Illustration by Chris Malbon

    Labour’s Game of Thrones

    14 June 2017

    In the weeks before Theresa May called the snap election, something changed in the Labour party. Senior figures close to Jeremy Corbyn began to accept that he might not remain leader until 2020. They privately admitted that the damning allegation thrown at them by Labour moderates was true: their overriding objective was to secure the left’s control of the party, rather than to win elections. One top name even conceded that should the so-called ‘McDonnell amendment’ (a rule-change helping left-wing candidates enter leadership races) be approved by the party conference, and should Labour HQ be successfully restaffed in the image of the leader, Corbyn might consider a handover of power. Throughout the election campaign, knowledge of this new attitude inspired ambitious Labour moderates to start fantasising about the aftermath. One member of the parliamentary resistance, who had previously thought Corbyn unassailable, says a leadership contest could happen this year.

    If Corbyn clings on, emboldened by a better-than-expected result, don’t believe for a moment that those who spent the election quietly positioning themselves have abandoned all hope. The new season of Westminster’s Game of Thrones has begun. The Labour party’s Mother of Dragons has been waiting for months. Yvette Cooper wanted to run against Corbyn (The High Sparrow) in 2016, according to those familiar with her thinking, but was talked down by colleagues who convinced her Angela Eagle (Brienne of Tarth) should be the sole candidate. When Owen Smith (Joffrey Baratheon) came along and queered the pitch, Cooper carefully assumed the role of leader of the shadow opposition, giving rousing speeches at PLP meetings and making punchy Commons interventions to show the party what it was missing. A friend insists that this was ‘not a deliberate thing’ but that Cooper wanted to give colleagues ‘a sense there is still someone on their side and that their Labour party still exists’.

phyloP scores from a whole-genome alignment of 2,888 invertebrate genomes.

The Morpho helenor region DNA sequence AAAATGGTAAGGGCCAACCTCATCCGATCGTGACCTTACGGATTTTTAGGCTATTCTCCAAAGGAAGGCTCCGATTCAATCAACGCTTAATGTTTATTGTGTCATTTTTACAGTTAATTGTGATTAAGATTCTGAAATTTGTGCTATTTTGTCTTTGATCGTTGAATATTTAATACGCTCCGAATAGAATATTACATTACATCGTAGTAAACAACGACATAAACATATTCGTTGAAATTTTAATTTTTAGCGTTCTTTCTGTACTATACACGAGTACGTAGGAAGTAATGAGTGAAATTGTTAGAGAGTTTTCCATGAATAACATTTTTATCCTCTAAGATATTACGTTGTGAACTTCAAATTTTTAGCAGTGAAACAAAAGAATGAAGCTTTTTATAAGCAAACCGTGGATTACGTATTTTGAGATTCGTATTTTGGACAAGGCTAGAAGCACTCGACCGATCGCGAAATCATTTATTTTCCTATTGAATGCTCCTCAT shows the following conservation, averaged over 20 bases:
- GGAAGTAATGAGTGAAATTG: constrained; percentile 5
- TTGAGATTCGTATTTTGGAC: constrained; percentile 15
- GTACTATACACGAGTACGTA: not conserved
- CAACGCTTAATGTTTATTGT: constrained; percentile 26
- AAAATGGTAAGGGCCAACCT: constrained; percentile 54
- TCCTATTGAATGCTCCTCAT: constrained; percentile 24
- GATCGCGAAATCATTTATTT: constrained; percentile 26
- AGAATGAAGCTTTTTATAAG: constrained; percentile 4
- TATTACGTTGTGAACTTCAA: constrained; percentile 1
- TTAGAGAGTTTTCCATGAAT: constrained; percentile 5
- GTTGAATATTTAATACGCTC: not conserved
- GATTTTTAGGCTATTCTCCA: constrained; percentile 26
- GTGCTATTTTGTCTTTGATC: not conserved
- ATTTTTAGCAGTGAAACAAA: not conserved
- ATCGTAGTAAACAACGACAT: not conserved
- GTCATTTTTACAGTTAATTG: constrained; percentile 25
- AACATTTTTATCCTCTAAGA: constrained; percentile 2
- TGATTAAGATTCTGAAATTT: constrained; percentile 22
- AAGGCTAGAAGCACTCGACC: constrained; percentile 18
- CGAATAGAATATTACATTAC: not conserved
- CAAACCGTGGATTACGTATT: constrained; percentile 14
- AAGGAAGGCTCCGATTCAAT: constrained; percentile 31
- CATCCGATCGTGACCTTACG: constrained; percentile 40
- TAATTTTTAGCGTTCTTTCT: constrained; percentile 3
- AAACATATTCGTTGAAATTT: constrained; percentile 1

At the first PMQs after the election announcement, Cooper launched a textbook tirade against May from the backbenches, blasting: ‘We cannot believe a single word she says.’ Her office immediately uploaded the video to Facebook and paid for it to be promoted among Labour supporters. (Money is not an issue — Cooper has raised £100,000 in the last year.) The clip went viral: Team Yvette boasted about two million views across various platforms. One Labour wag spotted the ‘sponsored’ tag on a Facebook post and concluded: ‘She’s running, then.’